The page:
Reality-based conservatism

Junk science and its opponents in the Schiavo case

The American Council on Science and Health is an industry-funded group devoted to criticizing what it calls “junk science” in environmental and health-care research, e.g. by arguing that most “carcinogens” aren’t actually carcinogenic. It’s a solid part of the new conservative establishment. Yet ACSH has issued a blistering statment on the Schiavo case. In addition to criticizing Sen. Dr. Frist for making a diagnosis based on home movies, the statement lays out the medical facts of the case in blunt language:

Brain scans indicate that her cerebral cortex ceased functioning — probably just after she experienced cardiac arrest in 1990. Ms. Schiavo’s CAT scan shows massive shrinking of the brain, and her EEG is flat. Physicians confirm that there is no electrical activity coming from her brain. While the family video repeatedly shown on television suggests otherwise, her non-functioning cortex precludes cognition, including any ability to interact or communicate with people or show any signs of awareness. Dozens of experts over the years who have examined Ms. Schiavo agree that there is no hope of her recovering — even though her body, face and eyes (if she is given food and hydration) might continue to move for decades to come.

The statement concludes:

Let’s call tripe when tripe is served. All of us are entitled to our own personal views on the Schiavo case, what her fate should be, and who should make decisions for her. But all of us should be united in rejecting politically-generated junk science.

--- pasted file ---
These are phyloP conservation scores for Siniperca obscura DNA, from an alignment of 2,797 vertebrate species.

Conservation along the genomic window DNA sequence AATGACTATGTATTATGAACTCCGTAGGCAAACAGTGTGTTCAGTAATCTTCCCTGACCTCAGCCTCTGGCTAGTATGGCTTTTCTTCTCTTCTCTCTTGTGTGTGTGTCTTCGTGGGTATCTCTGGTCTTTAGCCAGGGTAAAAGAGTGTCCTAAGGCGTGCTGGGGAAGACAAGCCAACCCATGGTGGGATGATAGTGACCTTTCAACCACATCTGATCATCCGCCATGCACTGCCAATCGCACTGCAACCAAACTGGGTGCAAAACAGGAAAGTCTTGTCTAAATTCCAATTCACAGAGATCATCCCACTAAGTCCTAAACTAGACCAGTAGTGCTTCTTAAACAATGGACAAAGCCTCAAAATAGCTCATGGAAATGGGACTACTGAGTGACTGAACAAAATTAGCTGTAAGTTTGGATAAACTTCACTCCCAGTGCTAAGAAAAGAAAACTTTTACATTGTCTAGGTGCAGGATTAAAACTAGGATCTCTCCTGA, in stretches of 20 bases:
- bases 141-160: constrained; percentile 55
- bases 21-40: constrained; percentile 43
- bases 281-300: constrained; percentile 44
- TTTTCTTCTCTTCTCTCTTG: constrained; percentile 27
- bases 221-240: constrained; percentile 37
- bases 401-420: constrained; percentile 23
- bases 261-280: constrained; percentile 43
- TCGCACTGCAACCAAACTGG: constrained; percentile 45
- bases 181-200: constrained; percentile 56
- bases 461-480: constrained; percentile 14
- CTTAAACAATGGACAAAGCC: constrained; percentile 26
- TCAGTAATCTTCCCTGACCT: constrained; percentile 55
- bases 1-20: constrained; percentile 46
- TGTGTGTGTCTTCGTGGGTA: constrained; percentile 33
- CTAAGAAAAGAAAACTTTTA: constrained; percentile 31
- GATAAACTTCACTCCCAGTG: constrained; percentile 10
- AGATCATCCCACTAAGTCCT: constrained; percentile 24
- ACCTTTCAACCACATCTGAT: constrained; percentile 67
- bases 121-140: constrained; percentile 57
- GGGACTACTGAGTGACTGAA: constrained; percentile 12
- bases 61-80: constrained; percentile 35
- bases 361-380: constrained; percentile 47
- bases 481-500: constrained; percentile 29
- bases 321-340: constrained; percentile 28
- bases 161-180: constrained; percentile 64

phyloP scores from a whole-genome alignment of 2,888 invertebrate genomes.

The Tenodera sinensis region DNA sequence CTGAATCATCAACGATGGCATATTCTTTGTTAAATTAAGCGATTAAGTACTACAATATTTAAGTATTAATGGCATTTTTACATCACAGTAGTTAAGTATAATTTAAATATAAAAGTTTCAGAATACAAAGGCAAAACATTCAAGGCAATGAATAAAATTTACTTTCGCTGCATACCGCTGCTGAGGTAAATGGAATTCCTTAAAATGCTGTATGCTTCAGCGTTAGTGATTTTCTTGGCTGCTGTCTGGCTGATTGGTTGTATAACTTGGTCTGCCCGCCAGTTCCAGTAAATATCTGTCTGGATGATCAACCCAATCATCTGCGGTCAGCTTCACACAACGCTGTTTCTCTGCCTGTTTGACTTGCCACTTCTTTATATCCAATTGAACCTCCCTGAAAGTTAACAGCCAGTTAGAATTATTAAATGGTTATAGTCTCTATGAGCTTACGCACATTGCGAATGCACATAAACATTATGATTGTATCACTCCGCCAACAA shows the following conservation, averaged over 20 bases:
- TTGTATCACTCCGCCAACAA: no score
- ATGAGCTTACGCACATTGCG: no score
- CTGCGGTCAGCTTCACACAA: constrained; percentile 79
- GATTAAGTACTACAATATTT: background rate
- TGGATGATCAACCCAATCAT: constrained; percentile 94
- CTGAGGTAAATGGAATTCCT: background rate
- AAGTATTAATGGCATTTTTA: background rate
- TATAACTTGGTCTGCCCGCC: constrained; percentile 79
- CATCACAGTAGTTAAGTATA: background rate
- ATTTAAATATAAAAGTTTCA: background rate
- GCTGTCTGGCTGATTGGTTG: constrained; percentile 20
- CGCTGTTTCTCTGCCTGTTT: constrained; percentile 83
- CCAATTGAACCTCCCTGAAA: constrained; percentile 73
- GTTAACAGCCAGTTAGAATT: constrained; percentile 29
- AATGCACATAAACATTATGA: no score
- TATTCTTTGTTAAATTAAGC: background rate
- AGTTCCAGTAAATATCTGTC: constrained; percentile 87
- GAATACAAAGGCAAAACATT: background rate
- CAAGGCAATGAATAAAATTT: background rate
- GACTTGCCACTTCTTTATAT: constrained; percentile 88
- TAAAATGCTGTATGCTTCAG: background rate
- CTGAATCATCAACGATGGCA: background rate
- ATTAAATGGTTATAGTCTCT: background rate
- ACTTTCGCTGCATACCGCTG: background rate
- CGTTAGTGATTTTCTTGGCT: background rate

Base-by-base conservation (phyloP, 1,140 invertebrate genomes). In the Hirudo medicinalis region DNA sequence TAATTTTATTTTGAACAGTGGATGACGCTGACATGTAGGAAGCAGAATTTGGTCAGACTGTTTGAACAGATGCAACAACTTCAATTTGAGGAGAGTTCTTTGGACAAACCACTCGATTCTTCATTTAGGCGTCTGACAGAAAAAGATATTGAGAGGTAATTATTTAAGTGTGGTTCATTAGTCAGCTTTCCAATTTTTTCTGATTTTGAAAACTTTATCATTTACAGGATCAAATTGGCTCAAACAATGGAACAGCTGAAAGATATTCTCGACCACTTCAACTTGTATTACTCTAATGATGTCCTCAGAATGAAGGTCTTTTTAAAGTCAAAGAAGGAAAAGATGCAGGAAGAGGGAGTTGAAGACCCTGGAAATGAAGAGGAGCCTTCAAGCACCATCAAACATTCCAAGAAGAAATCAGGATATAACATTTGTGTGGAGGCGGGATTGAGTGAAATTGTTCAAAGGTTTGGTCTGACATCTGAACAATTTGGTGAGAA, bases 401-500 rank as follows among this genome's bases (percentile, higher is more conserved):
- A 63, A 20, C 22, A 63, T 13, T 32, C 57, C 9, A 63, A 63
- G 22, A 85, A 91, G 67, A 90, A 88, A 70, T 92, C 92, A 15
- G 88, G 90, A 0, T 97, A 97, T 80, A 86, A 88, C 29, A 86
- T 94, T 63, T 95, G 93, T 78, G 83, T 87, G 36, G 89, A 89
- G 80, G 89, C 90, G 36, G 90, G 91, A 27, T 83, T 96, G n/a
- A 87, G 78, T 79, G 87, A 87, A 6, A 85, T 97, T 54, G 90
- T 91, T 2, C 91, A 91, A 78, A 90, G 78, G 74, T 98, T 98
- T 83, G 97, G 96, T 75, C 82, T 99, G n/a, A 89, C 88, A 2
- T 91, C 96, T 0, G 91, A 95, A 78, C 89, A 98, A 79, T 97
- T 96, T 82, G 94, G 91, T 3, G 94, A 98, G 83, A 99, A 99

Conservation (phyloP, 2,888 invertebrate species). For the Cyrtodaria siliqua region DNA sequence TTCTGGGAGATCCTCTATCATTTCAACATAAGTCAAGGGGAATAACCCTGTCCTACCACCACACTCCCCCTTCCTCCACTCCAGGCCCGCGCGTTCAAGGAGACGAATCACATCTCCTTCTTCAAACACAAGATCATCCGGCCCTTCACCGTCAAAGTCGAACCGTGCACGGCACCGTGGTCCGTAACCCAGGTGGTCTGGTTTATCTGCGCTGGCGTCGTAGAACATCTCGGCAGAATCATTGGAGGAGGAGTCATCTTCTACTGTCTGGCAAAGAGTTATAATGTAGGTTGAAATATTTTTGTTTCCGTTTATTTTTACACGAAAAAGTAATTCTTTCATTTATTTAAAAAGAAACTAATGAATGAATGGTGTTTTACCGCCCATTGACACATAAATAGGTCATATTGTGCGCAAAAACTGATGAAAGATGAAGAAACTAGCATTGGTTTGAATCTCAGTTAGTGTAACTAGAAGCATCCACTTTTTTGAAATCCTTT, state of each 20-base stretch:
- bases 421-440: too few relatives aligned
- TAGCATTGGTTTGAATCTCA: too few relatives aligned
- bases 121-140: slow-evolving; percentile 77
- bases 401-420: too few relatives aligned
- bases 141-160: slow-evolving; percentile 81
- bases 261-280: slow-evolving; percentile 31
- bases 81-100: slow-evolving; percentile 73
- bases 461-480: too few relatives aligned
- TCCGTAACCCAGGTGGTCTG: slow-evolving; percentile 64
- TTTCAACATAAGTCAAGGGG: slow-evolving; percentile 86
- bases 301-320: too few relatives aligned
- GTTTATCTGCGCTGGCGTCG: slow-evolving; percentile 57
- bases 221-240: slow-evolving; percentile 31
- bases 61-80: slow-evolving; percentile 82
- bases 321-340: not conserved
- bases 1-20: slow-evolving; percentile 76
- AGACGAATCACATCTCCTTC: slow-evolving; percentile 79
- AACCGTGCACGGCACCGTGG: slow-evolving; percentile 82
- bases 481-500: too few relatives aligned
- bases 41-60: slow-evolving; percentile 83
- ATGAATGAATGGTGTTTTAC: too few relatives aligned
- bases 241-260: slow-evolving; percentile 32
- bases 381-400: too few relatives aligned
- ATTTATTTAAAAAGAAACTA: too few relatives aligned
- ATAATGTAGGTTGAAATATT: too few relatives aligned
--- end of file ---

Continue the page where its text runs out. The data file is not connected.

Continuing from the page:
This really is a case of faith-based vs. reality-based approaches to thinking and acting. I’m delighted to see Glenn Reynolds on the reality-based side.

Author: Mark Kleiman

Professor of Public Policy at the NYU Marron Institute for Urban Management and editor of the Journal of Drug Policy Analysis. Teaches about the methods of policy analysis about drug abuse control and crime control policy, working out the implications of two principles: that swift and certain sanctions don't have to be severe to be effective, and that well-designed threats usually don't have to be carried out. Books: Drugs and Drug Policy: What Everyone Needs to Know (with Jonathan Caulkins and Angela Hawken) When Brute Force Fails: How to Have Less Crime and Less Punishment (Princeton, 2009; named one of the "books of the year" by The Economist Against Excess: Drug Policy for Results (Basic, 1993) Marijuana: Costs of Abuse, Costs of Control (Greenwood, 1989) UCLA Homepage Curriculum Vitae Contact: